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Council workers blocked from putting fence on common land
in Wickwar

Attempts to put a fence across a trail on common land has caused a dispute in Wickwar.

Local representatives and members of the public turned out to obstruct workers from South Gloucestershire Council from putting a fence and kissing gate across Plumbers Trench, at Sturt Bridge, between Wickwar and Hawkesbury.

Attempts to put a fence across a trail on common land has caused a dispute in Wickwar.
Sue Howard with 17-month-old Martha Harrison, Pat Trull, clerk of Wickwar Parish Council, Ann Fay, of the British Horse Society, with Megan Townsend, two, and Cllr Martin Summers, of Wickwar Parish Council, on the common land near Sturt Bridge >>

The workers were stopped from carrying out the work and left the site.

Martin Summers, chairman of Wickwar Parish Council, said: "I do not know if they had the legal right to try to put the gate there or not, all I am saying is we should have been consulted and we need all the facts."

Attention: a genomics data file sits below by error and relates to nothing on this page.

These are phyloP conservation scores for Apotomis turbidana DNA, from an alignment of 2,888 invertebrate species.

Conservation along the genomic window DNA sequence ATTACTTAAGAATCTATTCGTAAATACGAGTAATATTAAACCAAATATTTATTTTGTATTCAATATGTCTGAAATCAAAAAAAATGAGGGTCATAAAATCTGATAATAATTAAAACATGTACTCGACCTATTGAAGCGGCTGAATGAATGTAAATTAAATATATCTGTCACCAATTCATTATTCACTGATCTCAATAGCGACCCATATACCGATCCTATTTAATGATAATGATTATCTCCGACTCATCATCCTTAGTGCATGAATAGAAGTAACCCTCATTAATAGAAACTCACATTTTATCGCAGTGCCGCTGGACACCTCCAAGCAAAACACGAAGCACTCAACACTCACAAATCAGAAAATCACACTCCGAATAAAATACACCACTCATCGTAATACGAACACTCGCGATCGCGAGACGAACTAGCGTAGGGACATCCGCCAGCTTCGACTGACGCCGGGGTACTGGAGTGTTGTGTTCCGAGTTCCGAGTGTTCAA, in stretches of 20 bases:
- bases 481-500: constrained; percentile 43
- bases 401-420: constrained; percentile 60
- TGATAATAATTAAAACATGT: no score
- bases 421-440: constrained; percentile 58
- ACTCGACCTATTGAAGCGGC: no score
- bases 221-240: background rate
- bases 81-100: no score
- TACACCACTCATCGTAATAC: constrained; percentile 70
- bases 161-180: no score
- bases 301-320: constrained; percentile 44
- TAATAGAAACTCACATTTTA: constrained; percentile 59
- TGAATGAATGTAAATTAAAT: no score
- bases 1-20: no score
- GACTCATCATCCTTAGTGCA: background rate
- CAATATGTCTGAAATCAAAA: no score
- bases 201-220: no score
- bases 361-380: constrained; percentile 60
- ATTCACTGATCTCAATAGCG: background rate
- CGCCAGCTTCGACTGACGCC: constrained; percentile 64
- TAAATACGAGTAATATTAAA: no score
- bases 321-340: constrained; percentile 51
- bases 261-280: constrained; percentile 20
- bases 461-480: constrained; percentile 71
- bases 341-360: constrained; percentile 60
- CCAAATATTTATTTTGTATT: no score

Cllr Summers said he was keen to ensure the correct laws were taken into consideration and that the views of the parish were also noted.

"The gate would make it extremely awkward for horse riders and I am sure they would not be happy about that," he added.

The track is currently used by walkers and horse riders, although it is not a bridleway. It is common land, owned privately, but managed by South Gloucestershire Council under the Scheme of Delegation.

David Morrison, community spaces manager at South Gloucestershire Council, said it was his duty to make a decision quickly after being presented with evidence that soil was eroding away and the land needed protecting.

"I made a decision very quickly to put a fence around it, that is what I must do under the scheme of delegation," he said.

However, since the residents obstructed the installation of the fence Mr Morrison said he would not be pursuing the measure.

"The soil is eroding away very quickly in the trench, I felt at the time something should be done to protect it," said Mr Morrison. "However, now so much time has elapsed I cannot continue to pursue that route."

He has advised parishioners that if they want to use the trench as a bridleway they should apply for a Definitive Map Modification Order, under which, if accepted, the trail could become a registered bridleway.

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